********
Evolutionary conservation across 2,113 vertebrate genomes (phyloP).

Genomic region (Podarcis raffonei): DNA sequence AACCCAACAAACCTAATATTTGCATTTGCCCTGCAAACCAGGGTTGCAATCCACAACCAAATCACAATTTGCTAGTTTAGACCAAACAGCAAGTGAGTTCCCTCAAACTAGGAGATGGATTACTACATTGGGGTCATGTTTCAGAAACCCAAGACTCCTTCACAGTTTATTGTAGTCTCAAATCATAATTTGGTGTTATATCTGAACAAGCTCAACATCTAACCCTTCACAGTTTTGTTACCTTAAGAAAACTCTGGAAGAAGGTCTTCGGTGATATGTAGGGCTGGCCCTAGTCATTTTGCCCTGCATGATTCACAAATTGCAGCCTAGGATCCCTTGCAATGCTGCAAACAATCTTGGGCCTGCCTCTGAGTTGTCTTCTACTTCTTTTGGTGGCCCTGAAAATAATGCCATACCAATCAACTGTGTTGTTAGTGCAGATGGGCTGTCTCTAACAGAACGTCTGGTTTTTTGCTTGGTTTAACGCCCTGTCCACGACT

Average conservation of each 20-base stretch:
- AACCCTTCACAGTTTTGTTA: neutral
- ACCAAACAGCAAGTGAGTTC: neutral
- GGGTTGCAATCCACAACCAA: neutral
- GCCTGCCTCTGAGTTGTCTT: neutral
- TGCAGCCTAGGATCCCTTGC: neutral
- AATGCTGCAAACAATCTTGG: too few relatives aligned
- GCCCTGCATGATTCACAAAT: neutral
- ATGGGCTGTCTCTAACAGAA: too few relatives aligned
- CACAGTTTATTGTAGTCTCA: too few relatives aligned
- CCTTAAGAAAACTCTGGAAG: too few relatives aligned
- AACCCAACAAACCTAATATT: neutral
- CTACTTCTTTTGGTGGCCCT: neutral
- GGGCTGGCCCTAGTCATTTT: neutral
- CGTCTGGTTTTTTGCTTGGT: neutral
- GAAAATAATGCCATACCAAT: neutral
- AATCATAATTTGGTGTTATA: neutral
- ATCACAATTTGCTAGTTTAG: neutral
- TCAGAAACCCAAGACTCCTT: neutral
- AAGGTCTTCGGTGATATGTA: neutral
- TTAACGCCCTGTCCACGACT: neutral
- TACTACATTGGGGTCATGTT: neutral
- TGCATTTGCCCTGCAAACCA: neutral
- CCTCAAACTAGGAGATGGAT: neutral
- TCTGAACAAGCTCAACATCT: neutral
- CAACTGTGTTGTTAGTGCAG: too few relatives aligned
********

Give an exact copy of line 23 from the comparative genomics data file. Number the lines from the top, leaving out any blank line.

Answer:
- TTAACGCCCTGTCCACGACT: neutral